It’s a testament to the ability of Julian Fellowes (Downton Abbey) as a writer that he can make you root for the wealthy and privileged class while they do wealthy and privileged things. In ‘The Gilded Age’ episode 2, Marian (Louisa Jacobson) and Peggy (Denée Benton) try to save the job of Mrs. Bauer, the cook at the van Rhijn household. Tom Raikes (Thomas Cocquerel) reveals that he has decided to move to New York permanently. Mrs. Morris and Mrs. Fane hold a charity bazaar and inevitably insult Bertha (Carrie Coon). Here is everything you need to know about the ending of ‘The Gilded Age’ episode 2. SPOILERS AHEAD.
The Gilded Age Episode 2 Recap
Episode 2 begins with a large and imposing man threatening Mrs. Bauer for the gambling debt she has accrued. Desperate, she tries to pay him off with silver candle-holders that she steals from the van Rhijn home, but he is only interested in cash. Peggy sees their interaction and later tells Marian about it. Marian approaches Oscar (Blake Ritson) to ask him for the money that Mrs. Bauer owes.
He agrees to give the money under one condition: Marian will give a luncheon party and invite Gladys Russell. Marian realizes that Oscar is a fortune hunter and is after Gladys for one reason but has no other choice but to accept. Fortunately for her and Gladys, Aunt Ada (Cynthia Nixon) finds out about everything and steps in.
Mrs. Morris and Mrs. Fane organize a charity bazaar, which is set to be held at the veteran’s room at the New 7th Regiment Armory. Predictably, they don’t ask Bertha to join the endeavor. George asks Bertha to invite Mrs. Morris and her husband, Alderman Patrick Morris, for dinner. Unlike his wife, who is extremely reluctant to go, Patrick is intrigued. He knows that George Russell is a force in New York, and he can’t afford to get on his bad side.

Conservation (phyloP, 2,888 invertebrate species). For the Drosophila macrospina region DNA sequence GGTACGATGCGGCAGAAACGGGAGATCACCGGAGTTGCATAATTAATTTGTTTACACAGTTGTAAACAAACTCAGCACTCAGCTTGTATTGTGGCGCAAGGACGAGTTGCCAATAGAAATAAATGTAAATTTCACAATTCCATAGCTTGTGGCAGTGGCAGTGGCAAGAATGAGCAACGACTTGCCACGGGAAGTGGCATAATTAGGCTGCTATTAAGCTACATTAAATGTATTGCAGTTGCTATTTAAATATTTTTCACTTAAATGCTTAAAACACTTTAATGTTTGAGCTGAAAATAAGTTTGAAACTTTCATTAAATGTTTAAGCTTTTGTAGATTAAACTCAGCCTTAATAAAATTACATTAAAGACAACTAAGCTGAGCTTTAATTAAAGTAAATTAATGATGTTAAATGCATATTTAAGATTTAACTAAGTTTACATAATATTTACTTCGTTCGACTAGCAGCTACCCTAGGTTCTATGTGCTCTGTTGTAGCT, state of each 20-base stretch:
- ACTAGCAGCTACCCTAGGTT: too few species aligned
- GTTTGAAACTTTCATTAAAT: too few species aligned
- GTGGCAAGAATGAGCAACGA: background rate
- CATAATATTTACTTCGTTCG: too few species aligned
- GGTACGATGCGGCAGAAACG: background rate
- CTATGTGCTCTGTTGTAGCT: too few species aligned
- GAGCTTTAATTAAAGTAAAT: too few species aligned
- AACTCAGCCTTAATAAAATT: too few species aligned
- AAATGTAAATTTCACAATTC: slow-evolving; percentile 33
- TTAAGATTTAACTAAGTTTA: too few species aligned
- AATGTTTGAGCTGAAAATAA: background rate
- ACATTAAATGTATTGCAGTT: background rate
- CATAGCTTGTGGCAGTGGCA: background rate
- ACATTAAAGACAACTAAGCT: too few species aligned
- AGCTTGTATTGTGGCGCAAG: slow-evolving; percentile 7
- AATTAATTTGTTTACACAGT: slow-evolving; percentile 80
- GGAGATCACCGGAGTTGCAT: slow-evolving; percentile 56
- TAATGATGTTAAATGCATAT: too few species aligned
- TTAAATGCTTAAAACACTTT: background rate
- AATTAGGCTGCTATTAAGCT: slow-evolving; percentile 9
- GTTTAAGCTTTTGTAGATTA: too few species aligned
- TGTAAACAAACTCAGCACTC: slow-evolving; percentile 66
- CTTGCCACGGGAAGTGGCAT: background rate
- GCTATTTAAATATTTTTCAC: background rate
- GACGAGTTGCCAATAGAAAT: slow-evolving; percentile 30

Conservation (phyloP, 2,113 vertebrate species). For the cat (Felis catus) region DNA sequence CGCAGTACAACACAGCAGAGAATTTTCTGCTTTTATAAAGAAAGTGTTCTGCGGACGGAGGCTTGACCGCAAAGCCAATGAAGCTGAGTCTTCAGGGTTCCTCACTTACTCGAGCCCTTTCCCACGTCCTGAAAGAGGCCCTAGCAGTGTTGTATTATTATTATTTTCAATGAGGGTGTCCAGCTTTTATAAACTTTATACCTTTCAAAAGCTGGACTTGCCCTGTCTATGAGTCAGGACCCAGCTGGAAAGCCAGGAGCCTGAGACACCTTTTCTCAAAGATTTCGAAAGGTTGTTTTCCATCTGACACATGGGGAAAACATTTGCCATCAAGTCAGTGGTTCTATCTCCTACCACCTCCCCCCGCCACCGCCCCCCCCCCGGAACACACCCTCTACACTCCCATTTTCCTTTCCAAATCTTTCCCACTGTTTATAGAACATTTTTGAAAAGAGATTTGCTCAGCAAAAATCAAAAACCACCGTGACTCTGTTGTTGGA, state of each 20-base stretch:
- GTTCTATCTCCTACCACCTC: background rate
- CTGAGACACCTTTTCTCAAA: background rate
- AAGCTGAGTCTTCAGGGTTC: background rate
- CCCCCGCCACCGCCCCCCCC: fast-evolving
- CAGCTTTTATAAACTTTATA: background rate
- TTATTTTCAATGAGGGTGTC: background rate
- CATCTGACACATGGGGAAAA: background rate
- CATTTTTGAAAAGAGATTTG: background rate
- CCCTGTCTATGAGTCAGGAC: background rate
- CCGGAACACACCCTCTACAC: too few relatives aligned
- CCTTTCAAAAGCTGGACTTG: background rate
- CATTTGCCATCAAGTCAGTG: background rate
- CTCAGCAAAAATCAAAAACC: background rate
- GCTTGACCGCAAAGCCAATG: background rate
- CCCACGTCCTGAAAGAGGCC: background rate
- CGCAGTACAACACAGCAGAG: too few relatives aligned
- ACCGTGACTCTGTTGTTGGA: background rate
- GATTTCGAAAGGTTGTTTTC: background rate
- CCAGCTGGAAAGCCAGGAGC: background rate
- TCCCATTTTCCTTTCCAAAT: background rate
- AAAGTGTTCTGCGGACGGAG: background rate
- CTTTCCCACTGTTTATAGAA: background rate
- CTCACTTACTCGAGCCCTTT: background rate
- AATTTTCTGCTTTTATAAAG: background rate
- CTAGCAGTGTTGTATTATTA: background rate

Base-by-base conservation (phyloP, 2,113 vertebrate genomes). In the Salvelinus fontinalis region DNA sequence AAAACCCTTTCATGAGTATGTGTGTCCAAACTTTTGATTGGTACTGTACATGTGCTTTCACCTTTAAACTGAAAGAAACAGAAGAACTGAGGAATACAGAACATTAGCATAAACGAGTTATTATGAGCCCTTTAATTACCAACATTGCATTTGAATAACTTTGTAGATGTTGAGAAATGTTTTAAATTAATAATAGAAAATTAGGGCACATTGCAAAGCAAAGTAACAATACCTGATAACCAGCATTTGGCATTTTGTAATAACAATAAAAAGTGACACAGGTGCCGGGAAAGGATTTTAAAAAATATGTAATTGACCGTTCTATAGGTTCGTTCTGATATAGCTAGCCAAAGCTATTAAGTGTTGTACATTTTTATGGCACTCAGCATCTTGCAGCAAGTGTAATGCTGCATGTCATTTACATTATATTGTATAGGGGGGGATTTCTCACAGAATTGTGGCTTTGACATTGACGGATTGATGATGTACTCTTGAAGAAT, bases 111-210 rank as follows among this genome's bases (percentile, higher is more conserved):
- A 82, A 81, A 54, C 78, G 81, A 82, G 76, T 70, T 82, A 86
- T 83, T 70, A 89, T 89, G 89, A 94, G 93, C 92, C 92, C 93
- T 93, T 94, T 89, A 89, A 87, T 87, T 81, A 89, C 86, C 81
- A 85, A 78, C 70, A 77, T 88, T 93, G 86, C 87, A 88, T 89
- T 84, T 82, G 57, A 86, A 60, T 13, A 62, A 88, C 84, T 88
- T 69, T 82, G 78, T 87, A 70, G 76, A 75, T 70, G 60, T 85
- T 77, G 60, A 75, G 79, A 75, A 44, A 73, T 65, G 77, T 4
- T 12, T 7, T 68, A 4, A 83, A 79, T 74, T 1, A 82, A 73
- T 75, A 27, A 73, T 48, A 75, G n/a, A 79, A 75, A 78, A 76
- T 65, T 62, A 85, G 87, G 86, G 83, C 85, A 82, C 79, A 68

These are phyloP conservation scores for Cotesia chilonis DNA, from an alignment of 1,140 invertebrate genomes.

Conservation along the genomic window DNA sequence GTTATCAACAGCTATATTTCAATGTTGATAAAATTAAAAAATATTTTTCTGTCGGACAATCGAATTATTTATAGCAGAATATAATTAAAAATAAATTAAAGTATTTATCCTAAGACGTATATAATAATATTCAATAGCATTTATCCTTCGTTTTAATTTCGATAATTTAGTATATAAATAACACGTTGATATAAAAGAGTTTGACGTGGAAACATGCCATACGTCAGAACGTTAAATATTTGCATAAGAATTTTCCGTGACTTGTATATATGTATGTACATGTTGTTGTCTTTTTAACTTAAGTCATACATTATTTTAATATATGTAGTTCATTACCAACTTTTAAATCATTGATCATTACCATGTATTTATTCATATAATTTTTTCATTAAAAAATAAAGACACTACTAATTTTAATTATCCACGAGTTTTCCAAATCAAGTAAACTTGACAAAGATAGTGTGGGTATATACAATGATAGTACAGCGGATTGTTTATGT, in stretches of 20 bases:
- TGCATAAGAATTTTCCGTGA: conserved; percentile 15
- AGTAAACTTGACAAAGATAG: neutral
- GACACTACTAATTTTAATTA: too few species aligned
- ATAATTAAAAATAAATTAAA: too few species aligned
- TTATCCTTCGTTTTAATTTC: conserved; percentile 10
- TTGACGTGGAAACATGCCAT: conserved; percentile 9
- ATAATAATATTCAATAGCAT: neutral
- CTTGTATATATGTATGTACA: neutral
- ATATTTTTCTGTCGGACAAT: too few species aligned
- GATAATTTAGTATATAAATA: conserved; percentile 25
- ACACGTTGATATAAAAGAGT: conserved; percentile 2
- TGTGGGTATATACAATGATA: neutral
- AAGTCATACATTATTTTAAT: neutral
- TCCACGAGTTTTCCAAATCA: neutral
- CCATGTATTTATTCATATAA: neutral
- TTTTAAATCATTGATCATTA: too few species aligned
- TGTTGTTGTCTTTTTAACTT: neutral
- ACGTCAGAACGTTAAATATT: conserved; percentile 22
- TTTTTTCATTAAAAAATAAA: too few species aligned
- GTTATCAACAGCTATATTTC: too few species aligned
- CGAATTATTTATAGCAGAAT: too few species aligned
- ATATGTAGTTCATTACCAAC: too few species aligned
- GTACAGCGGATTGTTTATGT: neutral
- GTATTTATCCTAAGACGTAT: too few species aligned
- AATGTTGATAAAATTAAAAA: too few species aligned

After dinner, the two men talk over a game of pool. George reveals that he wants to build a new station in the city for his railroad from New York to Chicago and needs Patrick’s help to make it a law. In exchange, he tells the alderman that the latter and his colleagues can buy shares on margin in his company which is bound to go sky-hight once the bill is passed. Later, Patrick informs George that the other aldermen have agreed to his proposal. However, they have certain reservations about George, whom they likely consider a robber baron.
The Gilded Age Episode 2 Ending: Why Does George Russell Buy Everything at the Charity Bazaar?
George Russell is depicted as one of the most prominent railroad tycoons in the country, with massive wealth and power. But as the title suggests, money isn’t everything in the New York polite society. Most of the families that are part of the top social tier can trace their wealth back to the Revolutionary War and earlier. They consider anyone trying to get in as upstarts, and the Russells are no exception.
However, the problem for people like Mrs. Morris and Mrs. Fane is that they are ultimately fighting a losing battle. Change is inevitable. If they don’t accept it, there is a chance that they will be swept by it. And neither of them is influential enough in society to maintain their social position if that happens. They discover that they can’t host the charity bazaar at the Armory as it was doubled booked. When Mr. and Mrs. Morris earlier visited the Russell home for dinner, Bertha offered her grand ballroom as the venue for the bazaar if the Armory were to become unavailable. When it does, the two women select the Fifth Avenue Hotel.
This decision frustrates Patrick Morris, who has no intention of agitating George because of their deal and infuriates Bertha. On the day of the bazaar, the entire Russell family shows up. George pays $100 to every vendor there to buy everything they are selling and then instructs them to deliver the goods to his home within an hour and subsequently close and dismantle their shops. This demonstration of power and wealth leaves everyone stunned. Even Mrs. Astor (Donna Murphy), the leader of the New York polite society, is impressed by the move and compares George to a roaring lion.
The bazaar was supposed to last three days. George’s actions end it shortly after it was inaugurated. On one hand, it is the most successful bazaar of the season. On the other hand, these gatherings are used by the members of the polite society to conform their statuses to each other. By one swift move, George forces the people with old money to realize that he is someone to be reckoned with.